The acting in "They Knew What They Wanted", with Bennett in the leading rôle, was superb, but as before stated, we are weary of the exploitation of the drab experiences of the low life of near morons.

Give us something appetizing for a change, and stop feeding us husks, they are too strong for a steady diet.




called "Naughty Mr. Belasco" led the DEAL May issue of THE BOOKMAN

writer, when on a recent visit to New York, to see the three plays therein lauded ("Candida", "They Knew What They Wanted", and "What Price Glory?").

If these three plays are the best New York can offer, it is a sad commentary on New York. They all deal with illicit love, and while they may be true to the segment of life with which they deal, audiences must be weary of looking at these unpleasant segments microscopically delineated by the plays of today.

Do we not get enough of the sordid and commonplace in the newspapers and life generally? Why must we be compelled to grovel in it? This does not apply to "Candida", which like many of Bernard Shaw's plays is food for the intellect, appreciated better in the reading than on the stage. It is incongruous, as it is acted. The poet, who causes the minister-husband such anguish, in the play seemed crazy enough to be locked up, and too absolutely unattractive to ensnare any sane woman.

We have heard "What Price Glory?" mentioned as by far the best play in New York. All through it, we waited for something to lift it out of the purely sordid, to get a glimpse of the other side of the picture, but we left disappointed. There is another side to the picture. Is any detached seg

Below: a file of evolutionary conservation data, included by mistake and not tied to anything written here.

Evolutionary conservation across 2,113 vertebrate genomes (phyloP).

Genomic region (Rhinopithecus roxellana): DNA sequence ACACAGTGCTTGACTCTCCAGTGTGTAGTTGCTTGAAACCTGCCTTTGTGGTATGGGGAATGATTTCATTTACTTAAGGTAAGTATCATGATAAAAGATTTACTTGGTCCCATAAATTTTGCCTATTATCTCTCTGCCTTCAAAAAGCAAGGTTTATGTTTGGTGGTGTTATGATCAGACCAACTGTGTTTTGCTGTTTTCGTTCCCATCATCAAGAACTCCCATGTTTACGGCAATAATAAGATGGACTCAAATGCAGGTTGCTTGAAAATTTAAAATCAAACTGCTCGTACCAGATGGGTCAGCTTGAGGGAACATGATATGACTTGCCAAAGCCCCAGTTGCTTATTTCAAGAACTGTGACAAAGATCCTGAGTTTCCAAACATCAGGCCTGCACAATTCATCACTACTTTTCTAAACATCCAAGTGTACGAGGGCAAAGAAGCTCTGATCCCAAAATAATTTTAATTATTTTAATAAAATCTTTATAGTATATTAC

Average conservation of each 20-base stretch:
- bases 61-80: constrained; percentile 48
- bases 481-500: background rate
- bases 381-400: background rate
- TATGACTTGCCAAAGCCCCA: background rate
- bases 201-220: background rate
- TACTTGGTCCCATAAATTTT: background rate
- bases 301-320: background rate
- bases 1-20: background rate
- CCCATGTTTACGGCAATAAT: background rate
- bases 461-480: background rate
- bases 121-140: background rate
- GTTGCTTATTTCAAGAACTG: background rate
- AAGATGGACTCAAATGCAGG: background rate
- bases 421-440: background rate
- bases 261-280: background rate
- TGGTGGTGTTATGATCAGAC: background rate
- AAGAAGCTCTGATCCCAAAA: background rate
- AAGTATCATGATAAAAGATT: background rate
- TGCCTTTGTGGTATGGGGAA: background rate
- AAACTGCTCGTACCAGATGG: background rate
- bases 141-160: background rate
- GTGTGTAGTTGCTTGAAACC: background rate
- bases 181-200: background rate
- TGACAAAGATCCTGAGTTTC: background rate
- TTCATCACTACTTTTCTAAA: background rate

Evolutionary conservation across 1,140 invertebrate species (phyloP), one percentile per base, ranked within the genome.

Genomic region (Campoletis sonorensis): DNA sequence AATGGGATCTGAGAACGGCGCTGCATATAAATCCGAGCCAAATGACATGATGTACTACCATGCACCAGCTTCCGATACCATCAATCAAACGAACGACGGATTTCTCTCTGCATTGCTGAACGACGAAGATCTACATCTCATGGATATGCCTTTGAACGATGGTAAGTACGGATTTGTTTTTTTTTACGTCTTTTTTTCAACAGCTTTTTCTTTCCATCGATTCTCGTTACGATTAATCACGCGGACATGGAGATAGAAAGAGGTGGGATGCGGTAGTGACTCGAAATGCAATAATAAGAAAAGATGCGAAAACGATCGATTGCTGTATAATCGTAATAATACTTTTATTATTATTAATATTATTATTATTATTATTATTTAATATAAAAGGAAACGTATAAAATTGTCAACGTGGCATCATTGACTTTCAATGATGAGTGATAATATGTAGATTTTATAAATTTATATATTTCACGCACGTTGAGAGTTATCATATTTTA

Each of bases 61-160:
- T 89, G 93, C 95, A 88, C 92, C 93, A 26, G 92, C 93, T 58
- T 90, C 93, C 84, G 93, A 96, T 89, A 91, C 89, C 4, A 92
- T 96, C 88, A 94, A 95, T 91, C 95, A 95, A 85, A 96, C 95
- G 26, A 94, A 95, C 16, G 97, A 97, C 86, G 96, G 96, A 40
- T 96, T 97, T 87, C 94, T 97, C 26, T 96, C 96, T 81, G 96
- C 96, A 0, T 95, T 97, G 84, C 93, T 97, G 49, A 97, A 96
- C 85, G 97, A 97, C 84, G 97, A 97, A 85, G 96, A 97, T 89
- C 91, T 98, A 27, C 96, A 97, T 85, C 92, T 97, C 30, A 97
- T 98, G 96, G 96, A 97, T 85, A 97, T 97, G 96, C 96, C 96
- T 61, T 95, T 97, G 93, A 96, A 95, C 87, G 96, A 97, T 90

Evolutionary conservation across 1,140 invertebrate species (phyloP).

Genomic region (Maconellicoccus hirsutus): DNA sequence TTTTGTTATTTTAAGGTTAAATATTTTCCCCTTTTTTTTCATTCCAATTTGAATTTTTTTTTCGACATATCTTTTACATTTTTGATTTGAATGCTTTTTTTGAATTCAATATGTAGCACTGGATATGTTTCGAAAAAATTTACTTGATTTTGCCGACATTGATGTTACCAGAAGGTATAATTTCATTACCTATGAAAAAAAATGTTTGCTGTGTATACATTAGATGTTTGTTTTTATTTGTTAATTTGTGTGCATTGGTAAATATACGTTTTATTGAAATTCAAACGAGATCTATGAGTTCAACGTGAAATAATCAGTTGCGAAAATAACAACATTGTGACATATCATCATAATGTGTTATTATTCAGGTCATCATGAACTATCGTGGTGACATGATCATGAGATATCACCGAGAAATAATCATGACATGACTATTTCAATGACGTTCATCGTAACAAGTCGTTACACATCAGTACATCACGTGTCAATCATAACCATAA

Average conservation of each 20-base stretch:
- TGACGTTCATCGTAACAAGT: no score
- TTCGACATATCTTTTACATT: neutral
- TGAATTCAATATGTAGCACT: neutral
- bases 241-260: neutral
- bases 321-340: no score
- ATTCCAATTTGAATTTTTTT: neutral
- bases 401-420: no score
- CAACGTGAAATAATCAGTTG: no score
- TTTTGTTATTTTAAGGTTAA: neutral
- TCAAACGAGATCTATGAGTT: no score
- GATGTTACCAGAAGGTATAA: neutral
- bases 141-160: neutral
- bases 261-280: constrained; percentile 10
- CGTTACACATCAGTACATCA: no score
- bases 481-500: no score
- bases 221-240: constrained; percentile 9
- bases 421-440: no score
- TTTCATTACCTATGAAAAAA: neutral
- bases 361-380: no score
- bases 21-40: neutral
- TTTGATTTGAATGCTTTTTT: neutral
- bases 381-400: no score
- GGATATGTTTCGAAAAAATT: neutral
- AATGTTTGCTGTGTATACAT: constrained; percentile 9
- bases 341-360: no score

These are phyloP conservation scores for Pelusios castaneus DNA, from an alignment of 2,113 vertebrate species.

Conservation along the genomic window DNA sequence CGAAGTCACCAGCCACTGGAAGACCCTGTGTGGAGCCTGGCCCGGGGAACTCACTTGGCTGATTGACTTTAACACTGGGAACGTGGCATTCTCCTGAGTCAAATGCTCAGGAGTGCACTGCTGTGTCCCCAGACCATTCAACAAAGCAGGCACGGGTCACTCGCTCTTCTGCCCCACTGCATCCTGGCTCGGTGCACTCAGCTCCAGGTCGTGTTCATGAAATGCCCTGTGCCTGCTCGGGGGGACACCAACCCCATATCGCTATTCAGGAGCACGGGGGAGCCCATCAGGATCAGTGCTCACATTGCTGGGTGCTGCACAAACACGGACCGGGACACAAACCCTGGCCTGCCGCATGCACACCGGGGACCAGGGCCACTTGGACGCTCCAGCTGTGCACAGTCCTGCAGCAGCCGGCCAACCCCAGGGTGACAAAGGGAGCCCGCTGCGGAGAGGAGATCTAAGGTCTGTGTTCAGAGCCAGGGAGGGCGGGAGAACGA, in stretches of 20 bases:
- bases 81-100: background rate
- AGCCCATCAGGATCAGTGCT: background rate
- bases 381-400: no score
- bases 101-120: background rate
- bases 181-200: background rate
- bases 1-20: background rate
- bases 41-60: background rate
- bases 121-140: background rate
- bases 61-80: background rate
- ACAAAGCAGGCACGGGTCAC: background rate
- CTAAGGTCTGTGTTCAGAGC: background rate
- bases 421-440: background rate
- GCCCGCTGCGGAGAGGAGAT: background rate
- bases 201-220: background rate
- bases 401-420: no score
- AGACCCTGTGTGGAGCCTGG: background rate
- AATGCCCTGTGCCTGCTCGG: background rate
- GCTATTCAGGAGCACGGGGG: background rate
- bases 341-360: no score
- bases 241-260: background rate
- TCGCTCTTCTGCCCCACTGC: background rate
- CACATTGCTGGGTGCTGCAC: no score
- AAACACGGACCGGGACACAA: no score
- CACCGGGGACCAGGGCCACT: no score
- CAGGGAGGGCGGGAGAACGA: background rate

Simon Pure quotes the English nurseryman and points out the highly colored language in which he presents his wares to the public. These quotations have eloquence and beauty, and the style might well be adapted to some of our American advertising which runs too frequently to "cliché" and convention.

The florist, however, whose advertising appeared in Chicago some time ago cannot be accused of the commonplace or the "cliché". His street car cards are little gems of poetic beauty. Here is one:


The windows of the Master Florist now ablossom with the beauty of the earth, give each day to the passer-by a little hint of heaven.

And for a poetic interpretation of the hackneyed "DO IT NOW", what can compare with the following:


Bathe now in their beauty. Bask in their brightness, for in a few short weeks they go, and with them goes some of life's sunshine. The Master Florist

No, neither of these "ads" told the passenger to "SAY IT WITH FLOWERS".





cently made some ridiculous assertions in the English press about Amy Lowell's death. With the instinct of a true journalist, he has found it probable that Edmund Gosse, J. C. Squire, and a few other English reviewers who did not feel, as most of us in this country do, that Miss Lowell's "John Keats" is a great biography, were active agents in bringing about the death of this heroic woman. Fortunately, editorial writers have come to Miss Lowell's defense. No more absurd conjecture has ever been made. Mr. Shorter claims to have had a letter from Miss Lowell which showed great bitterness concerning her English reviewers. The letter, a copy of which I have seen, shows only amusement, to my way of thinking! I talked to her about these same reviewers, and I can assure Mr. Shorter that had she lived to make the English excursion, he and the other gentlemen concerned would have found out how very little indeed any critic could affect Miss Lowell's health, or her poise, or her courage to accomplish the work she had apportioned to herself. Surely J. C. Squire could tell Mr. Gosse how wrong he was, for his own encounter with her must have convinced him that she was not a person to mope over her reviewers. If her friends have leaped to her defense and given Mr. Shorter the publicity which he must have known would result, it is only because they feared that someone who did not know her might have misunderstood personality that was always triumphant, and a genius that was constant and entirely